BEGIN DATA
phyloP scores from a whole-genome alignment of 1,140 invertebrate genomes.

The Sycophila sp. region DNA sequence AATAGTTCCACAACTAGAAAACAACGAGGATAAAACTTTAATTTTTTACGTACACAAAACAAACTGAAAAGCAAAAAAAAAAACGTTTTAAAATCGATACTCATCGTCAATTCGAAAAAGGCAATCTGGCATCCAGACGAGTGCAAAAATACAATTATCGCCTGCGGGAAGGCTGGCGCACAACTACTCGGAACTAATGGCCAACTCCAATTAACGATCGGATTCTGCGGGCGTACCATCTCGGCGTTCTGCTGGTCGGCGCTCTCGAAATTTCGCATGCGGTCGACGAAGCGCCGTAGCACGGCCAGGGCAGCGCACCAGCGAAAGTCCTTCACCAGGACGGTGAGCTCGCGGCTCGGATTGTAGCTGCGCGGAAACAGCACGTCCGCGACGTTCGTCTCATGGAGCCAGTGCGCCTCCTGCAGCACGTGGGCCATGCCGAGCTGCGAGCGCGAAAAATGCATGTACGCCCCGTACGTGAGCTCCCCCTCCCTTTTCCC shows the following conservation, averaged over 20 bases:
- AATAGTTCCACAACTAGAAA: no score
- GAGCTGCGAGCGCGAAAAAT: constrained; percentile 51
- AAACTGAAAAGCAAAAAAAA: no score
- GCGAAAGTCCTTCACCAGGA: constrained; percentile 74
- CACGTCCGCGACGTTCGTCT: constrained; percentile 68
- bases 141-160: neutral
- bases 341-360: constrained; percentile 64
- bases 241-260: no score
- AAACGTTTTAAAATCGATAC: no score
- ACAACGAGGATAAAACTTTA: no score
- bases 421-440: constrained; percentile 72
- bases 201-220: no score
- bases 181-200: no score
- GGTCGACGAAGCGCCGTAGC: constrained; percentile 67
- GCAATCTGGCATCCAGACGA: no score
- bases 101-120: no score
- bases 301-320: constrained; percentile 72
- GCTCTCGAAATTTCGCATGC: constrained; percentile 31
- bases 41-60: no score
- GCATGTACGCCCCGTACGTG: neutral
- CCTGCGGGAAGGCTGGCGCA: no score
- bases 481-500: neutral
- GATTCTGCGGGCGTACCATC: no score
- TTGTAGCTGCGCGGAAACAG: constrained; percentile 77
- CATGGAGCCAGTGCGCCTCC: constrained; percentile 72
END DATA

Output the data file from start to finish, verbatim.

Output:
phyloP scores from a whole-genome alignment of 1,140 invertebrate genomes.

The Sycophila sp. region DNA sequence AATAGTTCCACAACTAGAAAACAACGAGGATAAAACTTTAATTTTTTACGTACACAAAACAAACTGAAAAGCAAAAAAAAAAACGTTTTAAAATCGATACTCATCGTCAATTCGAAAAAGGCAATCTGGCATCCAGACGAGTGCAAAAATACAATTATCGCCTGCGGGAAGGCTGGCGCACAACTACTCGGAACTAATGGCCAACTCCAATTAACGATCGGATTCTGCGGGCGTACCATCTCGGCGTTCTGCTGGTCGGCGCTCTCGAAATTTCGCATGCGGTCGACGAAGCGCCGTAGCACGGCCAGGGCAGCGCACCAGCGAAAGTCCTTCACCAGGACGGTGAGCTCGCGGCTCGGATTGTAGCTGCGCGGAAACAGCACGTCCGCGACGTTCGTCTCATGGAGCCAGTGCGCCTCCTGCAGCACGTGGGCCATGCCGAGCTGCGAGCGCGAAAAATGCATGTACGCCCCGTACGTGAGCTCCCCCTCCCTTTTCCC shows the following conservation, averaged over 20 bases:
- AATAGTTCCACAACTAGAAA: no score
- GAGCTGCGAGCGCGAAAAAT: constrained; percentile 51
- AAACTGAAAAGCAAAAAAAA: no score
- GCGAAAGTCCTTCACCAGGA: constrained; percentile 74
- CACGTCCGCGACGTTCGTCT: constrained; percentile 68
- bases 141-160: neutral
- bases 341-360: constrained; percentile 64
- bases 241-260: no score
- AAACGTTTTAAAATCGATAC: no score
- ACAACGAGGATAAAACTTTA: no score
- bases 421-440: constrained; percentile 72
- bases 201-220: no score
- bases 181-200: no score
- GGTCGACGAAGCGCCGTAGC: constrained; percentile 67
- GCAATCTGGCATCCAGACGA: no score
- bases 101-120: no score
- bases 301-320: constrained; percentile 72
- GCTCTCGAAATTTCGCATGC: constrained; percentile 31
- bases 41-60: no score
- GCATGTACGCCCCGTACGTG: neutral
- CCTGCGGGAAGGCTGGCGCA: no score
- bases 481-500: neutral
- GATTCTGCGGGCGTACCATC: no score
- TTGTAGCTGCGCGGAAACAG: constrained; percentile 77
- CATGGAGCCAGTGCGCCTCC: constrained; percentile 72